Stories Take Dark Turn As Child Casually Explores Death
Don’t ask what happened to the chicken
I know very few people who enjoy talking about death and dying, but I would like to believe I am in the 99th percentile of people who dislike the topic and do everything they can to avoid it. I spent a considerable portion of my early teen years living with a deep sense of dread regarding oblivion and the hereafter, and I can manage even today to play out the smallest physical ailment to its most terminal cause, triggering a wave of panic that crashes on the shore of “your life is a pinprick in an endless fabric of nothingness”. I should probably get a therapist.
In any case, I knew that this phase of early childhood development was coming. My friends with kids had told me about it, and “Why Do 4-Year-Olds Love Talking About Death” was one of the NYT Parenting newsletters I read most avidly when it showed up in my inbox. In that newsletter, my Parenting cofounder Jess Grose writes about the four concepts that we all come to associate with death: your body doesn’t work, everybody dies, they don’t come back, and you can’t avoid it. If you ask me, these subconcepts get progressively more disturbing as the list unfolds. If you ask Kina, Hello Kitty is dead and she can’t come to the picnic.
It’s fine that Hello Kitty can’t come to the picnic if she’s just temporarily dead, which I assume is Kina’s current understanding of death. But after the last year of my life, and with all the loss suffered by the people around me, and with friends currently living through the unimaginable hellscape that is COVID-19 in India, I have a really hard time dealing with the notion that Hello Kitty, the most reliably immortal being in my house, has died. Kina doesn’t know that she’s freaking me out by making me tell bedtime stories about one of her friends dying, because she has no idea what it means. She will, eventually, though, and I am really not looking forward to that part.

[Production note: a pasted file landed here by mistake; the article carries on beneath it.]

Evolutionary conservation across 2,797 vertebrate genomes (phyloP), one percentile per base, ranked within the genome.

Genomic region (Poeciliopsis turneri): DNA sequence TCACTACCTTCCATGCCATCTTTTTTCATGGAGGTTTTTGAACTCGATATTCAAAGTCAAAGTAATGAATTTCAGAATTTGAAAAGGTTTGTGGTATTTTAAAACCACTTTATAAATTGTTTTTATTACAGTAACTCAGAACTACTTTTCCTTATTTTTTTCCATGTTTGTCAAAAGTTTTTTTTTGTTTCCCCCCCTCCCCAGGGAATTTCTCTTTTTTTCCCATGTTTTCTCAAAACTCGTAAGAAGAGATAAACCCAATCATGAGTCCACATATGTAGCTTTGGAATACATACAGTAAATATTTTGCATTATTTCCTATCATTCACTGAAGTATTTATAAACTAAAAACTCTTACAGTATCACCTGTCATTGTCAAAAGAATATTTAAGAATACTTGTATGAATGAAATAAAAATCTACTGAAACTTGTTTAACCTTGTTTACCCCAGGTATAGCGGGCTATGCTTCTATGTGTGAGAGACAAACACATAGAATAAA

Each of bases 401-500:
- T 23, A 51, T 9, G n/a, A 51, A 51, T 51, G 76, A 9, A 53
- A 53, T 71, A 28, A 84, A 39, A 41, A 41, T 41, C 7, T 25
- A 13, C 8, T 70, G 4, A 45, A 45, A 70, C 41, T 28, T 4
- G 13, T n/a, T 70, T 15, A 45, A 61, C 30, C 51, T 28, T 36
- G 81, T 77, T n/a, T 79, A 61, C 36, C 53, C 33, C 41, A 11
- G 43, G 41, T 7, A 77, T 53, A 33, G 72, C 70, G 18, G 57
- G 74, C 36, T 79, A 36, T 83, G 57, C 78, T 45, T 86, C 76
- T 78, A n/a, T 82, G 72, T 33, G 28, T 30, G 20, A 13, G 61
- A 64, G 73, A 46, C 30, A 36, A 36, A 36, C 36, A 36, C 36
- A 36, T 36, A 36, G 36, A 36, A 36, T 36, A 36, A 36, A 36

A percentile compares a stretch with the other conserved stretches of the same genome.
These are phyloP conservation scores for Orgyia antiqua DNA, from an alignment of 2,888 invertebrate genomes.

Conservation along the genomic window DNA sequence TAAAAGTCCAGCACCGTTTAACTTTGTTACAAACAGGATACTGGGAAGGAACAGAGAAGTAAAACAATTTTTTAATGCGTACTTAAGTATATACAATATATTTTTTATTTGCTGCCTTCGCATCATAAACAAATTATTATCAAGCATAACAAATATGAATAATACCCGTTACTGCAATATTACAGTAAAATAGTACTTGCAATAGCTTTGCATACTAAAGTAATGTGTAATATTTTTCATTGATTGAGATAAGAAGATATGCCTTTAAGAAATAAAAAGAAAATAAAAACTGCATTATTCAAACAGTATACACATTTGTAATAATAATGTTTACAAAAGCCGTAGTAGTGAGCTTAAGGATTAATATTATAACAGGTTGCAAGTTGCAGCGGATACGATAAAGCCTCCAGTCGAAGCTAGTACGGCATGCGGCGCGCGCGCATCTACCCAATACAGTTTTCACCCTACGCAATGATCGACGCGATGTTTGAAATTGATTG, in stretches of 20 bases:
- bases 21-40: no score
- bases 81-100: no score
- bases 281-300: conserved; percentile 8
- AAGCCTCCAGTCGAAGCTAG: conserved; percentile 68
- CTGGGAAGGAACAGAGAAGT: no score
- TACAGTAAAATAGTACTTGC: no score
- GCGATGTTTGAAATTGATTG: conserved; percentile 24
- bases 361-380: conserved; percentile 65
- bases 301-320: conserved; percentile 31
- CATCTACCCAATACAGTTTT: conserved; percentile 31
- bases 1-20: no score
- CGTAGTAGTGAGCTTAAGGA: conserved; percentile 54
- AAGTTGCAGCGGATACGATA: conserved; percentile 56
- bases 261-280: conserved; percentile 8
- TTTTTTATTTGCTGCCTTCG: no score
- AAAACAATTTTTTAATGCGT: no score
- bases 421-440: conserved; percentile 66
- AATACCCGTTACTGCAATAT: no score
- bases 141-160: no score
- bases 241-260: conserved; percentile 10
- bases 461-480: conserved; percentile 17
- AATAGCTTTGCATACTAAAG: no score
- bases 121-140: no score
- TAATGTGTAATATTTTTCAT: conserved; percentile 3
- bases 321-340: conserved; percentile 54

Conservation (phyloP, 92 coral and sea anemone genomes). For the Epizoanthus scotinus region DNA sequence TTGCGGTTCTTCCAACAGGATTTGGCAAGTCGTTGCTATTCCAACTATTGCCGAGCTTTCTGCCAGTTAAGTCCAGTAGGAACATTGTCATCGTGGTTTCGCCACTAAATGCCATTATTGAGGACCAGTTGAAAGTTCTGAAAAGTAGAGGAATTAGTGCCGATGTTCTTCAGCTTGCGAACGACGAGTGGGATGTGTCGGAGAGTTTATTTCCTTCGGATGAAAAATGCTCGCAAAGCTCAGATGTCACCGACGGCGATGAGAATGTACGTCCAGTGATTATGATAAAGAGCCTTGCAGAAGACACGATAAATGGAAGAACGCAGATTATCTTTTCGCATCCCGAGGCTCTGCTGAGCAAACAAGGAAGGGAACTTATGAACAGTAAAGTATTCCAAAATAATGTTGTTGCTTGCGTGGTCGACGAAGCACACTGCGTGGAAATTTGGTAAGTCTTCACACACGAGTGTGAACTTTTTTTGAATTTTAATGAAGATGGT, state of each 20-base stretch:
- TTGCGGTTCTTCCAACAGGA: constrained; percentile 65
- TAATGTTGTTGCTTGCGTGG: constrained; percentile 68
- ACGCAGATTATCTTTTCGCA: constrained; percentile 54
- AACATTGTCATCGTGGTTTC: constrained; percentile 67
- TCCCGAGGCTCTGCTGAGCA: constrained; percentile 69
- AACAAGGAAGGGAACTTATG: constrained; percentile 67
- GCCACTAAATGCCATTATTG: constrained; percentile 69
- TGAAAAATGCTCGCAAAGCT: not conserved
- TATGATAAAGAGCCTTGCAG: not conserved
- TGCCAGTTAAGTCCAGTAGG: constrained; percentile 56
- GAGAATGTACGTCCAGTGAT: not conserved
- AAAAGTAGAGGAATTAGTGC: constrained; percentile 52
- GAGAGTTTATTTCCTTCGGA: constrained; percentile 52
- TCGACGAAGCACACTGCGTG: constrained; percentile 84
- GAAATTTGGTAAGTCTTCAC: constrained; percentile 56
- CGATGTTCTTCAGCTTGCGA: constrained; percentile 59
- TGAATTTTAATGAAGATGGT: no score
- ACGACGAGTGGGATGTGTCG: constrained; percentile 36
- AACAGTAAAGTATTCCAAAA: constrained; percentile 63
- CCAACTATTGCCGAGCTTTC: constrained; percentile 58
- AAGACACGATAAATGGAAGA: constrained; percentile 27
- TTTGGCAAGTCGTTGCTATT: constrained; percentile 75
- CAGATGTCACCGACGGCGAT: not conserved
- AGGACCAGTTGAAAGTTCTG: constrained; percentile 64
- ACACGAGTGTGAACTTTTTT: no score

Maybe that’s what all the years of anxiety have been training me for, though. Maybe as she comes to terms with the pinprick into which her entire life, and mine, and her mother’s, are nestled, I’ll be there to explain what I know about it—and what I never will. The unlisted fifth subconcept of death is what it precedes, and humans have spent a lot of time debating this over the years, to absolutely no avail. It’s a question I remember failing to extract an answer for when I was young, and on one hand I am really afraid of the moment I won’t have an answer for Kina. On the other, though, I can be with her in that terrifying mystery in an intimately familiar way. I know more about the answer I’ll never have than just about anybody else I know. I wish I didn’t, sometimes.
I should probably not assume this will be a big deal for my particular mortality apprentice. I certainly hope that Kina has a more measured and contemplative approach to mortality than I do, for her sake and mine, and the odds are in favor of it; unless we’re all not talking about it, I think I’m probably more scared than the rest of you, combined. Kina, on the other hand, regrets to inform you that the imaginary chicken is dead. Don’t worry, though. He’ll be fine.